MUMBAI: Cognizant said it was conducting an internal investigation into whether certain payments relating to its facilities in India violated the US Foreign Corrupt Practices Act and that it had voluntarily notified the US Department of Justice and the US Securities and Exchange Commission.
The US Foreign Corrupt Practices Act makes it illegal for companies to bribe officials in foreign countries. The law is enforced by the US Department of Justice and US SEC and the punishments are severe. However, voluntary disclosure of violations limits the severity of the fines that are imposed.
“The investigation is being conducted under the oversight of the Audit Committee, with the assistance of outside counsel, and is currently focused on a small number of company-owned facilities,” Cognizant said in a filing with the SEC. Cognizant’s shares were down 10% in early trade on Nasdaq.
Cognizant said the internal investigation is in its early stages and that it is not able to predict what action may be taken by the DOJ, or the SEC.
It added that it could not predict the impact of the investigation the company’s operations, cash flows or financial position.
Separately, Cognizant had announced that its President Gordon Coburn had resigned and was being replaced by Rajeev Mehta. The company did not specify a reason for Coburn’s resignation. Coburn had been a president at the Teaneck, New Jersey-headquartered IT company since 2012 and had earlier served at its chief financial officer. He joined Cognizant in 1996 and was the CFO who helped it go public in 1998.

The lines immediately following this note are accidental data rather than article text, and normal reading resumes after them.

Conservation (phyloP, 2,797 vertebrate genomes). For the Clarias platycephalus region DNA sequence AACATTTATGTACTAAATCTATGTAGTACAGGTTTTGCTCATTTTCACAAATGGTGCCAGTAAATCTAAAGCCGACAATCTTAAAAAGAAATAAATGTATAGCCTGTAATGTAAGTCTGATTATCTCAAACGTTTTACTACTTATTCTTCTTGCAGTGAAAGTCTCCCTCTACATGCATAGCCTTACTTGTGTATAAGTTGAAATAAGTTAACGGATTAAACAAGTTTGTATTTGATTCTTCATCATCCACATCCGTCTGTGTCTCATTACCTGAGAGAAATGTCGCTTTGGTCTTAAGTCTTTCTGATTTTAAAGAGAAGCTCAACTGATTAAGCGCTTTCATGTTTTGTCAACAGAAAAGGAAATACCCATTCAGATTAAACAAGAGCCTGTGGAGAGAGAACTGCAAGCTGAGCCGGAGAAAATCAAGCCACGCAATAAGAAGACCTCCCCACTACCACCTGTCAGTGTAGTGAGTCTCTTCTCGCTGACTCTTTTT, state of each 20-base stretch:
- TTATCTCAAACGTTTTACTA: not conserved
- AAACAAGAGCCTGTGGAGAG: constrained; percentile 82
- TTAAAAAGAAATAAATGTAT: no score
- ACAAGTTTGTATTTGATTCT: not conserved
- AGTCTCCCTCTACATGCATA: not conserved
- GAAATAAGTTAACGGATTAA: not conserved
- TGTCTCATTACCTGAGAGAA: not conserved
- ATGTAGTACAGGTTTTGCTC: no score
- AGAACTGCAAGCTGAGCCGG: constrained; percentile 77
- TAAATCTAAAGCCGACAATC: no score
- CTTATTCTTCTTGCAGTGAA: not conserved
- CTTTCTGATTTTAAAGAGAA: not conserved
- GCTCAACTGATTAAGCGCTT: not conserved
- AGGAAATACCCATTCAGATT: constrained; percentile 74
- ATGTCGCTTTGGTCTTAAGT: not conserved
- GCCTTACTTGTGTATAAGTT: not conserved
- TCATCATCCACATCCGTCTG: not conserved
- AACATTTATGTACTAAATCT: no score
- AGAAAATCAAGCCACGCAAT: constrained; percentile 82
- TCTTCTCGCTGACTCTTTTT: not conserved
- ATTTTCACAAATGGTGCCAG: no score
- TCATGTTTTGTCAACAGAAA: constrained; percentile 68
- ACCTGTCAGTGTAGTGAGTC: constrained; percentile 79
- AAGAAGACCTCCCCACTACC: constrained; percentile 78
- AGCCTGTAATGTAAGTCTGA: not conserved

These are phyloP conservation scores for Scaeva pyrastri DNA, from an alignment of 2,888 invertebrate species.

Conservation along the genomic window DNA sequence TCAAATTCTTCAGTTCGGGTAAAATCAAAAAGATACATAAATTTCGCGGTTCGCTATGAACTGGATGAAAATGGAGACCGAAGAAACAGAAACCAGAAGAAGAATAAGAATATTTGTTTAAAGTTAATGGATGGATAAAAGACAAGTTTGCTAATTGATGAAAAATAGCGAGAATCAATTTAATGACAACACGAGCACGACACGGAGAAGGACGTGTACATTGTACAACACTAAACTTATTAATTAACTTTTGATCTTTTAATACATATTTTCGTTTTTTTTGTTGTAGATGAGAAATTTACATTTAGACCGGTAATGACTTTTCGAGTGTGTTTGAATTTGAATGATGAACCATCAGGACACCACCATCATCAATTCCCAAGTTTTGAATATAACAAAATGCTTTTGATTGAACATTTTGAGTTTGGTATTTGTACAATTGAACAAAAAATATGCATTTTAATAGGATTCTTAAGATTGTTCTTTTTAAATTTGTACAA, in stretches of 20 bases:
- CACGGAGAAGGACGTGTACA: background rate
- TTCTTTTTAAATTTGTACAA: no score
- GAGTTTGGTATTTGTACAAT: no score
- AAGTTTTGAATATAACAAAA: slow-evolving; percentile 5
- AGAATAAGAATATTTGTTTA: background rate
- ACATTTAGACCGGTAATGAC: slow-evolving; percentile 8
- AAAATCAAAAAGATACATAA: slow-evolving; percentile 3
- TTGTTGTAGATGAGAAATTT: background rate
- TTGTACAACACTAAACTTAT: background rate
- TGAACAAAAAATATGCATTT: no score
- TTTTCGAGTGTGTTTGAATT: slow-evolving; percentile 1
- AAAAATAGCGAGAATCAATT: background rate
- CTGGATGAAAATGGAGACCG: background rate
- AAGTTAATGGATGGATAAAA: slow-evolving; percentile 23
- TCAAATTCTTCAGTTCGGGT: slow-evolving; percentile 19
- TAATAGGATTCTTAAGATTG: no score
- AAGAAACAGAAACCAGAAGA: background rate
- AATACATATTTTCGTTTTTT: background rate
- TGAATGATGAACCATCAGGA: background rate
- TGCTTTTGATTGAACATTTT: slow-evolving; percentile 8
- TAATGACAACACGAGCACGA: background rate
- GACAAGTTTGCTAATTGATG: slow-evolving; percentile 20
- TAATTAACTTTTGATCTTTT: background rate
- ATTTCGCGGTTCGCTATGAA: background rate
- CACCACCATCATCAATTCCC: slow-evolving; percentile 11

Mehta was previously chief executive officer for IT services at Cognizant.
Cognizant is the latest US company to fall foul of the US law for payments in India, after Wal-Mart faced similar troubles last year. Analysts said that given Coburn’s strong reputation, his resignation and the potentially improper payments issue could compound the problem of slowing company growth. Analysts also worry about repercussions from the investigation.
“While we haven’t seen this in the past, we consider possible outcomes to include reputational damage, which could hurt revenue growth via client loss/limited client wins, fines and potential limits on operations in certain areas,” David Koning, analyst with RW Baird, said in a note.
Coburn’s resignation comes a little over a month after Cognizant reorganised its delivery services by service line and appointed three new presidents in the wake of its disappointing results in the last quarter.
Debashis Chatterjee was appointed President of Next-Generation IT services, Gajen Kandiah was appointed President of Digital Works and Sumithra Gomatam was appointed President of Global Process and Platform Solutions.